Your heels are the support system for your entire body and absorb shock and pressure all day. When they hurt, this pain has a huge impact on your daily life. At Denver’s Center for Foot and Ankle Care, Eugene Rosenthall, DPM, FACFAS, determines the cause of your heel pain and develops a plan to address it. Working with children and adults, Dr. Rosenthall reduces your heel pain and gets you back to doing the things you love. Book an appointment today by calling the office or using the online scheduling tool.
Heel pain can occur when your heels become stressed after too much activity or from wearing uncomfortable shoes, but this type of heel pain usually goes away on its own. Chronic heel pain may indicate a more serious issue.
Some of the most common conditions that cause heel pain include:
In children ages 8-14, calcaneal apophysitis can cause heel pain. Inflammation of the heel’s growth plate causes this condition.
Plantar fasciitis is the most common cause of heel pain and occurs when there’s irritation and inflammation of the tissue that connects your heel to your toes, called the plantar fascia.
Men, women, and children with high or low arches or those who stand on their feet for extended periods of time without supportive footwear are more likely to suffer from this podiatric condition.
The most common plantar fasciitis symptoms include pain and swelling in and around your heel. Plantar fasciitis pain is often worse after you wake up or are immobile for a period. After a few minutes of movement, the pain usually decreases.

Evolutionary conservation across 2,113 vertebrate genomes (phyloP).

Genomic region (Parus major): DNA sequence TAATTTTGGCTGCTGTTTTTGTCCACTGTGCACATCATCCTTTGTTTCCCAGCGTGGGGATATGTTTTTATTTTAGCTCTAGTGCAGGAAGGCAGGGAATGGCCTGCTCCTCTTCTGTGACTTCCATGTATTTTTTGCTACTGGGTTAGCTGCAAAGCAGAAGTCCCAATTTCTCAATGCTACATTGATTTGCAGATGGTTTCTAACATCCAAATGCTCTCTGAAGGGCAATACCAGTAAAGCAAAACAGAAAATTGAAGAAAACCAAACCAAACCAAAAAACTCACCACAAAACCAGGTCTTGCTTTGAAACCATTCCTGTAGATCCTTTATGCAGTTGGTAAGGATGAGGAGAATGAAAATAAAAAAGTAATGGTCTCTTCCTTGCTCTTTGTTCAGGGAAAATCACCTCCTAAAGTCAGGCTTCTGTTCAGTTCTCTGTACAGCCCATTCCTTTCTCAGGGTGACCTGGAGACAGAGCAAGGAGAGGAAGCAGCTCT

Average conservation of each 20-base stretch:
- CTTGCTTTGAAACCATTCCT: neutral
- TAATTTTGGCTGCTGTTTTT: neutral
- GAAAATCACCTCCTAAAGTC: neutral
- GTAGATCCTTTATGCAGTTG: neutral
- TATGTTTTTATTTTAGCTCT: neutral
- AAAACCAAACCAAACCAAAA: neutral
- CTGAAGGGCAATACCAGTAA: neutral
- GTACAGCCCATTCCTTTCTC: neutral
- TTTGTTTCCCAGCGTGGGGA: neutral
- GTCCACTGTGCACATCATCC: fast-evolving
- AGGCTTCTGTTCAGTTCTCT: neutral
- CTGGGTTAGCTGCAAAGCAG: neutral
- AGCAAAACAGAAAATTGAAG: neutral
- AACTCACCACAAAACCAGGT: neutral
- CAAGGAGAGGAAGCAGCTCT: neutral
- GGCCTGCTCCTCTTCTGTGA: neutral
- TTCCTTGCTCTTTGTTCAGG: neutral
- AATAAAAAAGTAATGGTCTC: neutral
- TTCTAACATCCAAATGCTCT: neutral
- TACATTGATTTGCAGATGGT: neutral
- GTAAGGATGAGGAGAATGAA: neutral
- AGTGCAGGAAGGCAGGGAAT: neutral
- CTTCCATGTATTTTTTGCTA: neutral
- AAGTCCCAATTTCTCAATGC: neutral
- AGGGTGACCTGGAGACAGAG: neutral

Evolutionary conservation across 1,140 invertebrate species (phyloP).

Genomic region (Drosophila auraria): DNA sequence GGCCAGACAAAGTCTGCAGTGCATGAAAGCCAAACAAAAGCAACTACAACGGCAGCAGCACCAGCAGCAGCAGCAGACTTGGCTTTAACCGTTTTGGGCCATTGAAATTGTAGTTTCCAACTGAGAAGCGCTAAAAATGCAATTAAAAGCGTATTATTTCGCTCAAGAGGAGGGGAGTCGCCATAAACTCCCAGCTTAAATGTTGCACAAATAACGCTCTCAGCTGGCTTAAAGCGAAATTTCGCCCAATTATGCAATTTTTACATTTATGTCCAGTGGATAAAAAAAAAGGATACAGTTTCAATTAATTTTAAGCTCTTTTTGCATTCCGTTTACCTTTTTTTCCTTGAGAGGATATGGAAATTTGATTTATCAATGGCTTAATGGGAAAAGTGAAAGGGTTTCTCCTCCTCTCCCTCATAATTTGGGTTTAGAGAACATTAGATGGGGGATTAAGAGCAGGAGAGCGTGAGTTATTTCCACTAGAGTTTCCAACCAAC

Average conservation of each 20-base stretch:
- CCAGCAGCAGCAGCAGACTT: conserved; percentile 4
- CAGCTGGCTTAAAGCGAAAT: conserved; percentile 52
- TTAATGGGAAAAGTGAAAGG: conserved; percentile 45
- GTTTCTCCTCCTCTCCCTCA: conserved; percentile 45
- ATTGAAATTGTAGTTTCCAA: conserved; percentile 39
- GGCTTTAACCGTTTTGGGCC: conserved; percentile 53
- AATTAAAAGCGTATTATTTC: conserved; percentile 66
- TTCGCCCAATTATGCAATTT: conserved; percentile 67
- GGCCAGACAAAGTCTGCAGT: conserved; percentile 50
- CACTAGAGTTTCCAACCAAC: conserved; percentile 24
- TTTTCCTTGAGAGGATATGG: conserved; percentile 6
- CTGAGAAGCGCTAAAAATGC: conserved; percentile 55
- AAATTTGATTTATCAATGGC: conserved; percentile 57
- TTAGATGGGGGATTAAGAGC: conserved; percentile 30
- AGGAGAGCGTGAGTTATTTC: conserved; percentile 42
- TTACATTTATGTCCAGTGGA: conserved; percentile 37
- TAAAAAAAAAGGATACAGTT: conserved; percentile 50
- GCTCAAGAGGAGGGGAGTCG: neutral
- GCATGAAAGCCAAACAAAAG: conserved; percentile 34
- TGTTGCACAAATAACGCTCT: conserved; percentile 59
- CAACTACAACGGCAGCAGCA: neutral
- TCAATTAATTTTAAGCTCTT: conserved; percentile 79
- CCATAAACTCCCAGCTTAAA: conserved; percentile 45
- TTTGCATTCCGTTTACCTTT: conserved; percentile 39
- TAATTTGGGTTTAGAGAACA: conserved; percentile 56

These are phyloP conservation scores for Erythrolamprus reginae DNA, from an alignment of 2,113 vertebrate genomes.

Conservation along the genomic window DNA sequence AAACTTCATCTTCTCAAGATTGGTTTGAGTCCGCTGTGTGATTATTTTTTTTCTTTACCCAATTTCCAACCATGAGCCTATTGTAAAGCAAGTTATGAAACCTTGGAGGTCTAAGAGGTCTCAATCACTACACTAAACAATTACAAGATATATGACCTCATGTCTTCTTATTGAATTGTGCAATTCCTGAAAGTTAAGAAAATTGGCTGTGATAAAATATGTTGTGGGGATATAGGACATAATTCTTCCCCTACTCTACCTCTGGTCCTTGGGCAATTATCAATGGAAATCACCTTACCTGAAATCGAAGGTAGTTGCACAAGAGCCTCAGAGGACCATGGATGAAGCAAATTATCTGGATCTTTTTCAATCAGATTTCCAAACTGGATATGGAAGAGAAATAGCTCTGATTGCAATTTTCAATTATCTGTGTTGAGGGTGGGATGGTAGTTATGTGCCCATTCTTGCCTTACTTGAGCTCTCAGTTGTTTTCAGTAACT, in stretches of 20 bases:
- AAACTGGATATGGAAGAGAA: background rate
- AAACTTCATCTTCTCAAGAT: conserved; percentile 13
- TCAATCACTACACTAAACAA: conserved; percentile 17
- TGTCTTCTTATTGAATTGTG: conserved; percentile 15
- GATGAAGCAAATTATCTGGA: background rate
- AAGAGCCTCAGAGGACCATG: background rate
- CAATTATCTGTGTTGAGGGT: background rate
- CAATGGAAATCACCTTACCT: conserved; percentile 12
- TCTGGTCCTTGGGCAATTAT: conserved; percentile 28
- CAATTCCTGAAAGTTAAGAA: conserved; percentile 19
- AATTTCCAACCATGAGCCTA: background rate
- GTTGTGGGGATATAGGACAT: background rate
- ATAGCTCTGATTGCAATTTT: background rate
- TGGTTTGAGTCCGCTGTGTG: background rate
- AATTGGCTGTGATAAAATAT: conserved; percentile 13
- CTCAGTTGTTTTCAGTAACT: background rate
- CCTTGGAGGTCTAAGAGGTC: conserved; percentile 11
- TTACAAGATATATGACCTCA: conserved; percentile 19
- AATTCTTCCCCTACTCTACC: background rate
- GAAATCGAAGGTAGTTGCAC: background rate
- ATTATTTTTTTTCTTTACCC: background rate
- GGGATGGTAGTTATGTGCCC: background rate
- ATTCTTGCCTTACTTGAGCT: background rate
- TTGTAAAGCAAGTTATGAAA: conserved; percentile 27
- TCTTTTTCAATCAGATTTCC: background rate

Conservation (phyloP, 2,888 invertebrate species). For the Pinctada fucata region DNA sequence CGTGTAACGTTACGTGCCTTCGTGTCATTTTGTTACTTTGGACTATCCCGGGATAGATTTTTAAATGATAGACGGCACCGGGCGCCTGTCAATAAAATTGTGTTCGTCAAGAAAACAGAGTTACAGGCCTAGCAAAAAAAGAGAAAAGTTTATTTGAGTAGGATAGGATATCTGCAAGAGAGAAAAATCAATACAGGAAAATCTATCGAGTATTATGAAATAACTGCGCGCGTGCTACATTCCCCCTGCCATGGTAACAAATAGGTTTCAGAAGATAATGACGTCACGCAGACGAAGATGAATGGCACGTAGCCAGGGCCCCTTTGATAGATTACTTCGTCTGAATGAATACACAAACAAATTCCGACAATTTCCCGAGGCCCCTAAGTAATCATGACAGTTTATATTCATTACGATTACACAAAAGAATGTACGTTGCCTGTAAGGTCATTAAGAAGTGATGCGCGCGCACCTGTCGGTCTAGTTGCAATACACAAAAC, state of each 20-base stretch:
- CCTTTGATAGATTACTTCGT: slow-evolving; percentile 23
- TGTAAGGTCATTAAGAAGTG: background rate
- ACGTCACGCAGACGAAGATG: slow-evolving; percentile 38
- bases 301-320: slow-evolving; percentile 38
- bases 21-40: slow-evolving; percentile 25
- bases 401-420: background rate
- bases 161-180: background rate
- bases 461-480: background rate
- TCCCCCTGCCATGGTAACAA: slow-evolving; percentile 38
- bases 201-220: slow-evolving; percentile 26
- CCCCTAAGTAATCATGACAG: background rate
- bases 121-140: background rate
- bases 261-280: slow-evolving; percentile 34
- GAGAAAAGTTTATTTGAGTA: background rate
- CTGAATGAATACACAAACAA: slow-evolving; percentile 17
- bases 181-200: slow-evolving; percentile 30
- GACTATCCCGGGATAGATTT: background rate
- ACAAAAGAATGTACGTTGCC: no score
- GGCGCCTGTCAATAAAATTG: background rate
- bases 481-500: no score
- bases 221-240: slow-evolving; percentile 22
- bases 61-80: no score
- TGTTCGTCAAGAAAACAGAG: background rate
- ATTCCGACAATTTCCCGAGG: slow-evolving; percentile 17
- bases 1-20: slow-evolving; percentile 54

When you have heel pain, getting a proper diagnosis is the first step to getting the appropriate treatment. Dr. Rosenthall may X-ray your foot to determine what’s causing your heel pain and determine if a bone spur or fracture is present.
The treatment he recommends depends on your specific condition but almost always includes a protocol of rest from strenuous activities that might worsen the pain or inflammation in your heel. Your regimen may also add stretching exercises that support healing and pain relief.
Dr. Rosenthall may recommend shoe inserts to support your feet when walking.
In many cases, nonsteroidal anti-inflammatory medications can address your pain and swelling. Dr. Rosenthall may also recommend ice or heat therapy to reduce inflammation.
If your heel pain doesn’t improve with these treatments, Dr. Rosenthall may choose a more aggressive treatment approach:
If untreated, heel pain can worsen over time. Seek the care of Dr. Rosenthall, an expert in foot and heel pain. Book your appointment online today or call the office to schedule.